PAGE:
September 9, 2014
This post will not have my usual whit, because today I saw a historic piece of Germany, which gave me a look into its darkened past.
I started the day a Sachsenhousen Concentration Camp.
Sachsenhousen began as a work camp, not an execution camp. Nevertheless, thousands of people lost their lives there before it was liberated. I saw one of the living quarters. I saw the remnants of the ovens. I saw where the gas chambers once stood. Walking through those hallowed grounds was one of the eeriest moments of my life. I could feel the sadness still clinging to the place, yet somehow it gave me a sense of thankfulness for the freedom I have. I am thankful for my freedom because there were many people who lived their entire lives without ever experiencing such freedom, and now I have had a look into their bondage.
I continued into Berlin for a further look into the past. Today, the city was bustling. It was filled with spirit and welcomed me into its loud chaos just like any large city. But throughout Berlin there is a trail on the ground. It’s two stones thick. It travels throughout the city – across streets, along sidewalks, and through buildings. It marks where the Berlin Wall once stood.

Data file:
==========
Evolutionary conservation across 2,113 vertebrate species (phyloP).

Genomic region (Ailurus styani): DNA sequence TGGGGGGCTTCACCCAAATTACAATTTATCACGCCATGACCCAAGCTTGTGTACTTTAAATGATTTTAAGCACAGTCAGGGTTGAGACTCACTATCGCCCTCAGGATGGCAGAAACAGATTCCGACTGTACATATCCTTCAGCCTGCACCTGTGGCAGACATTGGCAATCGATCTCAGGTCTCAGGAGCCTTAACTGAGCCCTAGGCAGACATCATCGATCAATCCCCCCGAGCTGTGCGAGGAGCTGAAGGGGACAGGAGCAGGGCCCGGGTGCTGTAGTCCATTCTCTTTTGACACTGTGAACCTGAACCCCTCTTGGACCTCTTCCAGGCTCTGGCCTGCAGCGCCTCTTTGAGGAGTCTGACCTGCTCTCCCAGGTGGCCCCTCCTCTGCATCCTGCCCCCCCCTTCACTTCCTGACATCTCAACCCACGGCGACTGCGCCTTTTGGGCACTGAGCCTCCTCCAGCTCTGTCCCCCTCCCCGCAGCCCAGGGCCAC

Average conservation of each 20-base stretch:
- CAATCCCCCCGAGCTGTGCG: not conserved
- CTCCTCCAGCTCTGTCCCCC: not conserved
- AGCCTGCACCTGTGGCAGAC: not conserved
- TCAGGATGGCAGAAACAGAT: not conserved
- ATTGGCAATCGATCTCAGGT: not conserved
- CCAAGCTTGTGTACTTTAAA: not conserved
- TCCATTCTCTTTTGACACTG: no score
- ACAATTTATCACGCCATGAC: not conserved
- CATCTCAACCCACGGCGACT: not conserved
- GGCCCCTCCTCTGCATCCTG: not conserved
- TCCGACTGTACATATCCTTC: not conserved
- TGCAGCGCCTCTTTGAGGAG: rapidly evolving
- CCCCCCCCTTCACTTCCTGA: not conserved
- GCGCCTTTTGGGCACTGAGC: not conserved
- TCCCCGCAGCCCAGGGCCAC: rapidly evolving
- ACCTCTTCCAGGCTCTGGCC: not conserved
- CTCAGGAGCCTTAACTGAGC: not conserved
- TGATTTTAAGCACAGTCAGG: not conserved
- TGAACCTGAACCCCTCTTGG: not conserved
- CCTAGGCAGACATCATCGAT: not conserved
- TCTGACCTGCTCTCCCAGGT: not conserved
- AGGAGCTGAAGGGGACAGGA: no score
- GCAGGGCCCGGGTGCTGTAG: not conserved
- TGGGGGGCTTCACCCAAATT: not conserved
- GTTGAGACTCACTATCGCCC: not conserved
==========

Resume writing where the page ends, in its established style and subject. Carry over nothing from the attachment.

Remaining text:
There are also a few sections of the wall still standing for remembrance. I touched it. It was massive. My tour guide said people literally went to bed one night and when they woke up the next morning, the wall stood, dividing the city, preventing them from crossing to the other side.
A visit to the Holocaust Memorial ended the day. It’s a section of Berlin filled with almost 3,000 concrete slabs, meant to memorialize the thousands of people who lost their lives throughout the Holocaust period. Each slab is the same length and width, which symbolizes the horrific deaths suffered by many of the people. They were different in height though, which symbolizes the individual lives of those involved. Standing among them gave me chills.
So my day today was not drilled with tourist excitement, nor was it a glamorous day in Europe, but today was the most eye-opening experience I’ve had on this journey so far.